Rotten Row, by Petina Gappah
Faber & Faber
Petina Gappah’s new collection of stories is named after the street where the criminal courts in Harare sit: Rotten Row, where the powerful avoid punishment with a bribe and if the mob mentality doesn’t get you, a pothole probably will. The characters are policemen, divorcing spouses, the Old Familiar Faces gathered for a workshop, an executioner, and a ghost who will not depart until he sees justice. In two of her stories, Gappah, an international lawyer, creatively uses the forms of documents daily seen on Rotten Row, a postmortem report and a judicial opinion, to tell her stories. In the opinion, a female judge sets out in sixty-six numbered paragraphs the story of a failed marriage in her legal decision granting a divorce, including her explanation that since 2004 it is illegal in Zimbabwe for a man to rape his wife. In doing so, Gappah demonstrates the narrative dimensions of legal writing while bringing the law, literally, into her literature.
And what of the women in these stories? None of the stories is solely about how a woman suffers because of her sex. No, misogyny is omnipresent on Rotten Row and throughout Harare and across the geography of these pages. It rides the kombi in the second story, where a man harasses a female commuter; it speaks through a woman-hating female avatar online; and it has a beer over bro-talk in the concluding story. The women in these twenty stories are a murder victim, hair stylists, law students, feuding relatives, gossips, and “small houses”—mistresses defined by their male counterparts’ abilities to afford relationships with them. And through it all, they are more likely each other’s worst enemies than allies. For instance, there is Mrs. Chikombe, the Born Again Feminist, oppressing the woman at the conference who voices the reality of femicide due to domestic violence.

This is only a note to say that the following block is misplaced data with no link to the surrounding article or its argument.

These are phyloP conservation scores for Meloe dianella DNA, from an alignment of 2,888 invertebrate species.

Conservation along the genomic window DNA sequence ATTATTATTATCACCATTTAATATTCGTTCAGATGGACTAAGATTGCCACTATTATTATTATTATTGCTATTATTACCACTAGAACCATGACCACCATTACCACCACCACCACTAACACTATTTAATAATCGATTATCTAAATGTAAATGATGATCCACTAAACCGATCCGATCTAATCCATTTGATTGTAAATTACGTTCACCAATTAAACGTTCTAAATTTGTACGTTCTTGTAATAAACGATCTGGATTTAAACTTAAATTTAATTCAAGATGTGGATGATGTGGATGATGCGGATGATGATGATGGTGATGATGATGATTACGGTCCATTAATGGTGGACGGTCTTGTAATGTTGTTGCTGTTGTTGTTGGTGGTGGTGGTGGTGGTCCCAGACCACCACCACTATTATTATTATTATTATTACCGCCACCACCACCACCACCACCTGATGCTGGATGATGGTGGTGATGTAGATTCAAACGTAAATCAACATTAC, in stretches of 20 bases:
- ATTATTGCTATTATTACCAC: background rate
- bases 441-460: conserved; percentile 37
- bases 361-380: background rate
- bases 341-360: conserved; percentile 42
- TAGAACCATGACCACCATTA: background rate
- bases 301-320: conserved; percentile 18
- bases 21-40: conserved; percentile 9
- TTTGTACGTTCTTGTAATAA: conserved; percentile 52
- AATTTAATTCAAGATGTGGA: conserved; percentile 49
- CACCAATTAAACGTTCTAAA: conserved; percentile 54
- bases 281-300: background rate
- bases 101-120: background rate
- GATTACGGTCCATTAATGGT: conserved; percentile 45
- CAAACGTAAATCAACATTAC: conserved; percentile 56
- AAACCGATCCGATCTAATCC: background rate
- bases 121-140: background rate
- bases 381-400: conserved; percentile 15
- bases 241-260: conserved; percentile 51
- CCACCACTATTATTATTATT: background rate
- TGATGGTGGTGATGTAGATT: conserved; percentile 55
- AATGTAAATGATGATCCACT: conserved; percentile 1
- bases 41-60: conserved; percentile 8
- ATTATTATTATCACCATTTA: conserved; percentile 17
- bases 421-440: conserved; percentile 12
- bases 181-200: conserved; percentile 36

Like the best literature about the law, there are moments when the law fails to deliver justice as well as moments when it fulfills its promise. Or in the eyes of a character in “A Kind of Justice,” “maybe justice, when it came at all, always came late.” In this story a woman travels to Freetown, Sierra Leone, to research a documentary film. Once “a law student who cared about lofty principles, she had believed that she had the power to influence what happened in the world. . . . She had come to accept that the only power she had, if she had any at all, is that of witness.” While bearing witness to injustice throughout this collection, Petina Gappah also entertains, providing humor and even some room for hope.